The Corner

Elections

Bernie Sanders Reverses Course on Pro-Life Democrats

Senator Bernie Sanders during a campaign event in Manchester, N.H., February 4, 2020. (Brendan McDermid/Reuters)

Over the weekend, during an MSNBC town hall on abortion rights, Bernie Sanders offered his troubling two cents on a question that has arisen a few times during the Democratic presidential primary. “Is there such a thing as a pro-life Democrat in your vision of the party?” asked the host, Stephanie Ruhle.

“I think being pro-choice is an absolutely essential part of being a Democrat,” Sanders replied. “By this time in history . . . when we talk about what a Democrat is, I think being pro-choice is an essential part of that,” he added.

This response is a far cry from the Bernie Sanders of 2017, who campaigned on behalf of Heath Mello, an Omaha, Neb., mayoral candidate who had been dubbed “anti-abortion” for supporting a bill that would require doctors to inform women that they have the right to an ultrasound prior to an abortion. (The bill did not, as some outlets incorrectly reported, require women to undergo an ultrasound.)

A piece in Salon at the time insisted that Sanders’s endorsement of Mello proved that he believes “reproductive rights are negotiable.” “Being pro-choice is not an optional part of being a progressive. Full stop,” the author wrote. “One hundred percent pro-choice is the only pro-choice position.”

Though his support for Mello was hardly an endorsement of the pro-life worldview, it seems that Bernie Sanders has been converted to his critics’ way of thinking.

His newfound intolerance notwithstanding, Sanders perhaps deserves a bit of credit for being so forthcoming. When faced with a similar question at a Fox News town hall a few weeks back, Pete Buttigieg couldn’t bring himself to offer a straight answer.

“Do you want the support of . . . pro-life Democratic voters?” Kristen Day, executive director of Democrats for Life, asked Buttigieg. “There are about 21 million of us. And if so, would you support more-moderate platform language in the Democratic party to ensure that the party of diversity, of inclusion really does include everybody?”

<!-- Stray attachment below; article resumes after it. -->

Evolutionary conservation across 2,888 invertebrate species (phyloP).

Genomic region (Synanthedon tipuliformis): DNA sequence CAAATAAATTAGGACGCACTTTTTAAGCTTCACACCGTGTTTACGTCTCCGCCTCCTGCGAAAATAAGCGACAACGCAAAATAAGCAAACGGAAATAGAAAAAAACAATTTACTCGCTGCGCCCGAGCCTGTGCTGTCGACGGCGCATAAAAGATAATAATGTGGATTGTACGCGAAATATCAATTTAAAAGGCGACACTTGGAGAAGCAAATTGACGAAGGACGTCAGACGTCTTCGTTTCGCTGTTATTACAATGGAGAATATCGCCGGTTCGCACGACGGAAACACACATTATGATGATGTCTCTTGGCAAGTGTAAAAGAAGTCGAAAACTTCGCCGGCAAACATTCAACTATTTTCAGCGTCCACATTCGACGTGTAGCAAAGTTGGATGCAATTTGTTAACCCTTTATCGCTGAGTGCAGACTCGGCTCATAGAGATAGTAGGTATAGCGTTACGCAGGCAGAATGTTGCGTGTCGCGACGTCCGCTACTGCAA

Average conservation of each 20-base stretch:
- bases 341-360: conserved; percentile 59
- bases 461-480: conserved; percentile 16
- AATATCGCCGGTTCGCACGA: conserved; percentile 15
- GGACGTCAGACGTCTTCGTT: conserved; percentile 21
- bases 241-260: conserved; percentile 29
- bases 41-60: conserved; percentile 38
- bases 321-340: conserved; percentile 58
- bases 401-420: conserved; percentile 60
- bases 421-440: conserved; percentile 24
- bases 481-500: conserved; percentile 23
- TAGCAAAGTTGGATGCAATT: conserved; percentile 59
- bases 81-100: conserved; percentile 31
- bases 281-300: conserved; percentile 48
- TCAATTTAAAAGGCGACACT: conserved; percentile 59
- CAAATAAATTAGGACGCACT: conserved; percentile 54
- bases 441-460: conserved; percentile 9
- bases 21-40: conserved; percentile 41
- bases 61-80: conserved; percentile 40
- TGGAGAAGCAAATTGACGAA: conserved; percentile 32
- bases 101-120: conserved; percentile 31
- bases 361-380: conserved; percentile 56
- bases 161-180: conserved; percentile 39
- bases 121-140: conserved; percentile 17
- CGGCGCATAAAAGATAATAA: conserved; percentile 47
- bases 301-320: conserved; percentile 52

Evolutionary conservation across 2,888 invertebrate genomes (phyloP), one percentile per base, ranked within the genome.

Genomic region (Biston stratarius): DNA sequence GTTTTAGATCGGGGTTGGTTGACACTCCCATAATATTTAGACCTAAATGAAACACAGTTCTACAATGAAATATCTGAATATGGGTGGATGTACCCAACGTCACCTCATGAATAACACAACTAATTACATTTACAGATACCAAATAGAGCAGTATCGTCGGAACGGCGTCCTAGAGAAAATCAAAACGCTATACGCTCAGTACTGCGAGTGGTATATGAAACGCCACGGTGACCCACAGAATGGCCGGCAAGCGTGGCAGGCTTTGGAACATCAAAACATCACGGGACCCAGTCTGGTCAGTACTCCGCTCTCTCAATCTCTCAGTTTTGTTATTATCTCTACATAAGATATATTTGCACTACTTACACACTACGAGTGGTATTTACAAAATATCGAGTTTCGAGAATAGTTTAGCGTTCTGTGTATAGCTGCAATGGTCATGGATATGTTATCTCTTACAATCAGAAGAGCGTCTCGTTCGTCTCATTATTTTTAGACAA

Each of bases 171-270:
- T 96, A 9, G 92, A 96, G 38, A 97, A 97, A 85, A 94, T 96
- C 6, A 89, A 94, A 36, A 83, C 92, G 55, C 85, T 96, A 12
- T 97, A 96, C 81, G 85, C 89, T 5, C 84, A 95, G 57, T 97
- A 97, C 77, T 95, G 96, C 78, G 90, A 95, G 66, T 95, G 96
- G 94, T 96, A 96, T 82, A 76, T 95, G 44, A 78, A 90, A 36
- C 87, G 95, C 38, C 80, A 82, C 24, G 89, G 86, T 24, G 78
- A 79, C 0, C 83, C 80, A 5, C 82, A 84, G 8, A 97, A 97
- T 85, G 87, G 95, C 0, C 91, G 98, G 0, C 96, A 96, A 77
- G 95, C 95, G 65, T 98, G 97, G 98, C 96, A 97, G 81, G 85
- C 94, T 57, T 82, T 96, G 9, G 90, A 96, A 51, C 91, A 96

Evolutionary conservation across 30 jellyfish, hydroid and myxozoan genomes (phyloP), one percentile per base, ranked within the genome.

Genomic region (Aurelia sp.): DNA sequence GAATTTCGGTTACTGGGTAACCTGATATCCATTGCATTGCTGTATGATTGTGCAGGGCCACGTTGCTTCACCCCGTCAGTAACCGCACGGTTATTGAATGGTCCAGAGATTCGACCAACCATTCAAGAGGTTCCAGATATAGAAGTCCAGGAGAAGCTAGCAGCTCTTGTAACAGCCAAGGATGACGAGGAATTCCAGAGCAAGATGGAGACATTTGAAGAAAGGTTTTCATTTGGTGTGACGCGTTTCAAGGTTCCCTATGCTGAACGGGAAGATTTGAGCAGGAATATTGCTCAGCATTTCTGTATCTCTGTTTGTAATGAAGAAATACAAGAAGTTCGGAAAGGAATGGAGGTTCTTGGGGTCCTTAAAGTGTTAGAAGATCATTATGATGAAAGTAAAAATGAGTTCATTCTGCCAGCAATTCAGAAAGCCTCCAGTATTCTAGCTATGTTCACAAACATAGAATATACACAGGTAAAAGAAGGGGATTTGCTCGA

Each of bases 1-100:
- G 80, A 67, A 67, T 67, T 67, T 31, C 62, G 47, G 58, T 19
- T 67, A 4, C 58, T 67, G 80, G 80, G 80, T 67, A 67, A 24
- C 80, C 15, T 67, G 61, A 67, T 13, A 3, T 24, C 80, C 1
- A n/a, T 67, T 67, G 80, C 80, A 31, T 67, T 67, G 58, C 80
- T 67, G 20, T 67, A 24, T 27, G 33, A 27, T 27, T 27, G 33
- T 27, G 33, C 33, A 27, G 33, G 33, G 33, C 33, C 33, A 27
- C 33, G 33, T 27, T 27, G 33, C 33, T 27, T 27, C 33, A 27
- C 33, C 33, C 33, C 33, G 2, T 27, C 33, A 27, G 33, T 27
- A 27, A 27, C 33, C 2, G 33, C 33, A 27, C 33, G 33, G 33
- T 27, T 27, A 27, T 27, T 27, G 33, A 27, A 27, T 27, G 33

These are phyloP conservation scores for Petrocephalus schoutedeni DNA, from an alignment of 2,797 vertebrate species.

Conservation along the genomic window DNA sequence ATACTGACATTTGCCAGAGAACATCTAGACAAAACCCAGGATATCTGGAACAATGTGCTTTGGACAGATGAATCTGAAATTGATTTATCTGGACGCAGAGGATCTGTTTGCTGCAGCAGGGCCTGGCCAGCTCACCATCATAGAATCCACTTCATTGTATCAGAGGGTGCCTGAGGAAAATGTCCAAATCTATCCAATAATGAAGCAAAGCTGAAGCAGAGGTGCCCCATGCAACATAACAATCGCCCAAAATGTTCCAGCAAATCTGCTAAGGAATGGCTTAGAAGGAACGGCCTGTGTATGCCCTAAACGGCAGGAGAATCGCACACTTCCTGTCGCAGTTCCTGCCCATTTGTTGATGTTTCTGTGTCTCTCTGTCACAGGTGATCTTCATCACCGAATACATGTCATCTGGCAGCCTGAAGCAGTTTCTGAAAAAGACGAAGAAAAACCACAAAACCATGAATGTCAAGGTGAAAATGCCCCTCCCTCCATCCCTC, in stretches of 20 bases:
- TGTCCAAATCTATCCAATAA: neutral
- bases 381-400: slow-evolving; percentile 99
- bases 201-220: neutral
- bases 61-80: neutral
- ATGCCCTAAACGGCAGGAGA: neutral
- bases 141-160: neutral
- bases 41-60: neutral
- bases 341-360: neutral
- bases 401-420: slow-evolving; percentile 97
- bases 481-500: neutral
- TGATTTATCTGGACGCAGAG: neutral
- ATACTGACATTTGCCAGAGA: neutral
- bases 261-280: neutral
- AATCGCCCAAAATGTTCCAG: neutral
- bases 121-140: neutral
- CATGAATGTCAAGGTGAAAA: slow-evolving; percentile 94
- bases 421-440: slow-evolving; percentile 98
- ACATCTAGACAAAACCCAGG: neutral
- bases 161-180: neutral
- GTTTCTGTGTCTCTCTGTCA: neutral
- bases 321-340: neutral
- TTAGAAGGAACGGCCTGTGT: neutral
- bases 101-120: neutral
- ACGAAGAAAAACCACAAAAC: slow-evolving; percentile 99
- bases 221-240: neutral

Buttigieg responded only with equivocations such as this: “The best I can offer is that if we can’t agree on where to draw the line, the next best thing we can do is agree on who should draw the line. And in my view, it’s the woman who’s faced with that decision in her own life.”

There are several reasons why this framing of the abortion debate is the wrong one, chief among them the fact that pro-lifers believe — correctly, if we are to admit readily available facts of human biology — that abortion ends the life of a distinct human being, not that women shouldn’t be afforded personal autonomy. But his rhetorical games aside, it is noteworthy that Buttigieg wouldn’t directly respond to Day’s rather plaintive question.

“Is there room for us?” pro-life Democrats ask their presidential contenders.

Again and again, they’re answered in the negative. At least Sanders has the courtesy to tell them not to waste their time.

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